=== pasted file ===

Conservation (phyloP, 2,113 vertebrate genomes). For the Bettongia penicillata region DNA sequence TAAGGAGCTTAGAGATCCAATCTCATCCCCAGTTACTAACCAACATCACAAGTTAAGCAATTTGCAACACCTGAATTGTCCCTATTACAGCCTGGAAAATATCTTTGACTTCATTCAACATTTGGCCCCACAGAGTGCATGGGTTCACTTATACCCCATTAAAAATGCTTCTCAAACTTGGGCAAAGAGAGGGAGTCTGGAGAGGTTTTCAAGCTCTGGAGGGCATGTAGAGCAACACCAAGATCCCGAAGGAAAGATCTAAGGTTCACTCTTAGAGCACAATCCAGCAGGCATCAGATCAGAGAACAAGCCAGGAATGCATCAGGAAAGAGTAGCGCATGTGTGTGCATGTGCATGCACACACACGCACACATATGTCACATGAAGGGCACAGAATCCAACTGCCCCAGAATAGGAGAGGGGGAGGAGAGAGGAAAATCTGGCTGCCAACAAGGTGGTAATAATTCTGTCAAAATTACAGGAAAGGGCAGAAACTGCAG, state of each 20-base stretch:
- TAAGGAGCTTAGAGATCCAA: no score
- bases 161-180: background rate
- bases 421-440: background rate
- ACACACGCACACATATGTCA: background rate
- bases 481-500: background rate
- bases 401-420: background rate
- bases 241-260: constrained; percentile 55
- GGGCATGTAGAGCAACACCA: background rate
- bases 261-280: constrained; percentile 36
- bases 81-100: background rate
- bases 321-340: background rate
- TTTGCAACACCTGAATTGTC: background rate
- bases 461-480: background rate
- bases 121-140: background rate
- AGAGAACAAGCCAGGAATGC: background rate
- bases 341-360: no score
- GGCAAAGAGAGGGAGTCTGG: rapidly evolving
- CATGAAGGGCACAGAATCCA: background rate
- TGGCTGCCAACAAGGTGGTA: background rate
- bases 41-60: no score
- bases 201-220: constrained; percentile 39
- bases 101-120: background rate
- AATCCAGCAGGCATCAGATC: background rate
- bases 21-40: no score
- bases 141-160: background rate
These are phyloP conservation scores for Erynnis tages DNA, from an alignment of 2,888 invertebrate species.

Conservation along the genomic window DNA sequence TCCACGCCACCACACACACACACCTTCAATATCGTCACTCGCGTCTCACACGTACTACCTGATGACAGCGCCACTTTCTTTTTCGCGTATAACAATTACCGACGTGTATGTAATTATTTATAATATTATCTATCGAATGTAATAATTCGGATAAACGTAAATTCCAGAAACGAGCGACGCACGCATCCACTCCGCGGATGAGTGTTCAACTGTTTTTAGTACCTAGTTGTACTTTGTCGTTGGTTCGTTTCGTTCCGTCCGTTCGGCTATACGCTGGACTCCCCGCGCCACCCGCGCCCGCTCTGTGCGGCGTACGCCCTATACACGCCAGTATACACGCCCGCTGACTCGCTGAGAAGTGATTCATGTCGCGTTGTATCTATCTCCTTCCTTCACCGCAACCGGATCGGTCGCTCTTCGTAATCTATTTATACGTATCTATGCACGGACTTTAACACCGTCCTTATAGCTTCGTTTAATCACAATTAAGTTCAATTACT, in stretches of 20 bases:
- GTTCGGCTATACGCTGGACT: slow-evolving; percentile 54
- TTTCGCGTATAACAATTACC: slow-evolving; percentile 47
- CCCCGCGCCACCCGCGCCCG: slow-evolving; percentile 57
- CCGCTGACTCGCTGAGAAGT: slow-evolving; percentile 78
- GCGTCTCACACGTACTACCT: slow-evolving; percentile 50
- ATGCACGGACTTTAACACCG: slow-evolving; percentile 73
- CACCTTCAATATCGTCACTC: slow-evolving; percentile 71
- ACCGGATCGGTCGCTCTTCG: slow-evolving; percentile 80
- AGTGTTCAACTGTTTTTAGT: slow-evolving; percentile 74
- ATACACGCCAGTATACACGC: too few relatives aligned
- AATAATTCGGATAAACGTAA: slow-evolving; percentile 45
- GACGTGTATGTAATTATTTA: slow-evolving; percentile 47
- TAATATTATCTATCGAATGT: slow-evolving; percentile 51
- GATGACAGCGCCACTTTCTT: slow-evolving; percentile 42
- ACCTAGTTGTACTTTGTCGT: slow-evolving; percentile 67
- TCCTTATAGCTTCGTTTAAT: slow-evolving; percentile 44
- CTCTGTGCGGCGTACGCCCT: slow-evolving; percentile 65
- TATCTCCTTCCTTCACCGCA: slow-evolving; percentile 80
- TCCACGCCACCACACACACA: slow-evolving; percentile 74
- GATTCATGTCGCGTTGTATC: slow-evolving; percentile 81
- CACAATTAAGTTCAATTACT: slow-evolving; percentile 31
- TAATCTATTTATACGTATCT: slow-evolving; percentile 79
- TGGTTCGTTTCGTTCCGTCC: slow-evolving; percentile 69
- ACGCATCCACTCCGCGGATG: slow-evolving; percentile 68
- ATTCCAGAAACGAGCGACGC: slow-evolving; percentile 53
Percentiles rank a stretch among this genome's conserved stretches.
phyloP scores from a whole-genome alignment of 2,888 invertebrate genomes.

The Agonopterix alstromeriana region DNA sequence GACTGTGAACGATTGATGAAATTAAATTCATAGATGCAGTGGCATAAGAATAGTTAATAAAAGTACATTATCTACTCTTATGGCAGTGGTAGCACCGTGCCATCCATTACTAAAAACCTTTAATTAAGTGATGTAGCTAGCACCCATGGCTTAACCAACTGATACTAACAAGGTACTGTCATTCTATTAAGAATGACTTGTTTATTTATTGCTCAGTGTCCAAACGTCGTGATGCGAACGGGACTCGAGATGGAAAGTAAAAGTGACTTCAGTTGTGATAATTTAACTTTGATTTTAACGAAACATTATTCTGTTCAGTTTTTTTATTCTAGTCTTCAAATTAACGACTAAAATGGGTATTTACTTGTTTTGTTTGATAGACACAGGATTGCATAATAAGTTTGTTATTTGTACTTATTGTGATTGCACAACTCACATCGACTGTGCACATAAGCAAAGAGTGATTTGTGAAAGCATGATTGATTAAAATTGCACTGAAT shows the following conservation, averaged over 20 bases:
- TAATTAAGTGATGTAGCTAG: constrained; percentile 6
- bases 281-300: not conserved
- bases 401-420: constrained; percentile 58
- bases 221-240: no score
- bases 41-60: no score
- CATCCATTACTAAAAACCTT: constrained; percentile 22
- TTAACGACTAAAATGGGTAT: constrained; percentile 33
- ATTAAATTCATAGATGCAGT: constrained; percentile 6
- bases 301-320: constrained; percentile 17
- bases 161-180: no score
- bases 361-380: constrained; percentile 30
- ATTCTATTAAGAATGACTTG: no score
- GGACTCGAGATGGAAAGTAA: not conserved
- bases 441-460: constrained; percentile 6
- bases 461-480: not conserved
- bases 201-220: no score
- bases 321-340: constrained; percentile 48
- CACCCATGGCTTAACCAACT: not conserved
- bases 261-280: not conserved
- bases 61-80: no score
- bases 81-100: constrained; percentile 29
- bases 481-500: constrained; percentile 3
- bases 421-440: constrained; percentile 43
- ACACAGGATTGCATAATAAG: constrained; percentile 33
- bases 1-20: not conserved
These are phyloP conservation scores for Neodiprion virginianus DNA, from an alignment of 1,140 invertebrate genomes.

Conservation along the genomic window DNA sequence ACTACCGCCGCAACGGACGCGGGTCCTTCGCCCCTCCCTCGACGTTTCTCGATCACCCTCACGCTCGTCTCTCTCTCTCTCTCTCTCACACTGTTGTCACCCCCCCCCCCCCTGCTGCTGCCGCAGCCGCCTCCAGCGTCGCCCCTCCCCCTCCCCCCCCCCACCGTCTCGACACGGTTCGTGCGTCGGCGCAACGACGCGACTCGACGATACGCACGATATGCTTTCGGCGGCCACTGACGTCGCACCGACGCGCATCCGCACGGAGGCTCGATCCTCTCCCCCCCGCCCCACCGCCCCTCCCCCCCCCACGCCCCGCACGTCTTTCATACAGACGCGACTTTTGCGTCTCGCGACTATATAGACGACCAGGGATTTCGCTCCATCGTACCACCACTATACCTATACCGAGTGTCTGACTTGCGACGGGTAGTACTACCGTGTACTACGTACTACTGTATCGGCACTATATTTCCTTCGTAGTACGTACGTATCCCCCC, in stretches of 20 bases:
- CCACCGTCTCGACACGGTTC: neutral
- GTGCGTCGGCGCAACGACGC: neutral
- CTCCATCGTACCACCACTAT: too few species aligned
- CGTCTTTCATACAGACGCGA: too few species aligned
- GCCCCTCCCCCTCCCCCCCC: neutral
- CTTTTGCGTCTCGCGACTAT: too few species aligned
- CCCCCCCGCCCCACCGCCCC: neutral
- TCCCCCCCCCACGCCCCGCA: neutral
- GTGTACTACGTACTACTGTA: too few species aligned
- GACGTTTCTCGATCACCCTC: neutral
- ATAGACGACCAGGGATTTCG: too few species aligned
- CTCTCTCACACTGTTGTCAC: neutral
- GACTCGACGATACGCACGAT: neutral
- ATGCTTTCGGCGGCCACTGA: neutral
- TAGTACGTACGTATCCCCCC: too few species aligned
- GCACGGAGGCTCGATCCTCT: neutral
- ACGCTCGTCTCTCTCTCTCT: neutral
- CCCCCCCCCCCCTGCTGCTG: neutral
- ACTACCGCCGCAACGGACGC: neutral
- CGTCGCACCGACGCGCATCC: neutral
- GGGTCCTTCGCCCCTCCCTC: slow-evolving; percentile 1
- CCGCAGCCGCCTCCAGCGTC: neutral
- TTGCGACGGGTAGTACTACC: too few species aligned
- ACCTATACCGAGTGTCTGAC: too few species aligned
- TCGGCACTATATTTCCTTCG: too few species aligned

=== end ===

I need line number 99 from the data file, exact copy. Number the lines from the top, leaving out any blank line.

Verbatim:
- GCACGGAGGCTCGATCCTCT: neutral